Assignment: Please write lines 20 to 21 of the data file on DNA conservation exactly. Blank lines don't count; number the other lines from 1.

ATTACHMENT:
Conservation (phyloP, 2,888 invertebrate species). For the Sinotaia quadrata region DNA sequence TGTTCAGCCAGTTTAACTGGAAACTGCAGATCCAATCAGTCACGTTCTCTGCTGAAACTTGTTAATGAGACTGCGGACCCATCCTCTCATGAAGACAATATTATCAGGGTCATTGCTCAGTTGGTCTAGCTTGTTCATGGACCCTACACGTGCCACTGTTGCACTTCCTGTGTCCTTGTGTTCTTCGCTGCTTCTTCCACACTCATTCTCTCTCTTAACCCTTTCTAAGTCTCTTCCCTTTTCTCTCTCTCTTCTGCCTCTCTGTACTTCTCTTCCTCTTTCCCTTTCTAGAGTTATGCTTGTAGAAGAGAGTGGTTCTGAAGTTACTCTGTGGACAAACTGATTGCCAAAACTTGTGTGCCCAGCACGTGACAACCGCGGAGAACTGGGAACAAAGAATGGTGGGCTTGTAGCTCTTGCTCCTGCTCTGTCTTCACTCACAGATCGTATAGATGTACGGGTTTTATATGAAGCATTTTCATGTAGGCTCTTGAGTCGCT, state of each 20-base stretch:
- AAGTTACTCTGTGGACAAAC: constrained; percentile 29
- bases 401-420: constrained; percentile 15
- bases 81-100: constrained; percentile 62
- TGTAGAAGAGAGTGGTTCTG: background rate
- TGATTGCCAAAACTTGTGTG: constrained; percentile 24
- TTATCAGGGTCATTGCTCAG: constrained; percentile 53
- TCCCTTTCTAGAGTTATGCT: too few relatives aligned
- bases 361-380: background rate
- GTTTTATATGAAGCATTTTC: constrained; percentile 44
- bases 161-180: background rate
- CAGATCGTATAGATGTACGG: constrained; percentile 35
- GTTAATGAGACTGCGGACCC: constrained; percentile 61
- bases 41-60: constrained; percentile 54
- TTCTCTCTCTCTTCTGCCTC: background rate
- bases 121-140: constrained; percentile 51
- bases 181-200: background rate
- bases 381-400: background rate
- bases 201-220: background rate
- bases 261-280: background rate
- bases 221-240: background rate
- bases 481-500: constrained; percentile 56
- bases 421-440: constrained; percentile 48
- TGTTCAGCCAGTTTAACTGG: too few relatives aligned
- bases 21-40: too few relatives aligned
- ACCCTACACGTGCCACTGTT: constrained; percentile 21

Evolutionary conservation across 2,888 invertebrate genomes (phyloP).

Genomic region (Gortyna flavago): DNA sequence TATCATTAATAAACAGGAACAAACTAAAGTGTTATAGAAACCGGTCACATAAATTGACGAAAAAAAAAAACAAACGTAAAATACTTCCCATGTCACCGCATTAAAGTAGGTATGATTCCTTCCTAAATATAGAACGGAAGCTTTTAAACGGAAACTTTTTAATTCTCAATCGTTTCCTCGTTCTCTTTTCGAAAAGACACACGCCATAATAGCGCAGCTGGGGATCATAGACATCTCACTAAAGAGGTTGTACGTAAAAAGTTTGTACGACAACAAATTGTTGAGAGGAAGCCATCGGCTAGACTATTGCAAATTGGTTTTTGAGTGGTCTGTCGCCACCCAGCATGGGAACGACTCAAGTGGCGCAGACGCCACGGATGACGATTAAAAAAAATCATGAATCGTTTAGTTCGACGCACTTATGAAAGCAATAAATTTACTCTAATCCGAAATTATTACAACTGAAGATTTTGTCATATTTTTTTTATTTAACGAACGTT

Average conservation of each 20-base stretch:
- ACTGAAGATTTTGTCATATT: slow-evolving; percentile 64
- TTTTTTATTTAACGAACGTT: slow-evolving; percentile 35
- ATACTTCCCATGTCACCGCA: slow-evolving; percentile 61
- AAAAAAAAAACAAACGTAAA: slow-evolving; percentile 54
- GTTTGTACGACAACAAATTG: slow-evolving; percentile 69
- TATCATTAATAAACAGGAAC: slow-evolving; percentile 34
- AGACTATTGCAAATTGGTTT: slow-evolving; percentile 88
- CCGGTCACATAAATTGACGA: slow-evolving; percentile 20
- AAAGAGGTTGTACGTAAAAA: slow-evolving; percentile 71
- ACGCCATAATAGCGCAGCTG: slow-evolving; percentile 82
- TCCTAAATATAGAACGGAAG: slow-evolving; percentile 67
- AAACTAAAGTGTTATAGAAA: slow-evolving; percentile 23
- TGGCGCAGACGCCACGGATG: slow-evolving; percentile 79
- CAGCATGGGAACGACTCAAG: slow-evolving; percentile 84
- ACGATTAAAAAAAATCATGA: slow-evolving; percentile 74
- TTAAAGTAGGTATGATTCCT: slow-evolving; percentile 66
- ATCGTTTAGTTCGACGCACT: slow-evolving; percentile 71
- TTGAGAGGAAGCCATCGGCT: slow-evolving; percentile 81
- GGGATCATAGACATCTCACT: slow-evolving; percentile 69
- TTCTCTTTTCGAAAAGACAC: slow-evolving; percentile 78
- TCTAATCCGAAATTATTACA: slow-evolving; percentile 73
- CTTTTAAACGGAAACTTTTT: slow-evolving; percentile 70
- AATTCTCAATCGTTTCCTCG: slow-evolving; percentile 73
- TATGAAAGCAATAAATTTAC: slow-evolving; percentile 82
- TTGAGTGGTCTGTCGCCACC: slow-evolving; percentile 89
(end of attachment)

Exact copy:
- bases 261-280: background rate
- bases 221-240: background rate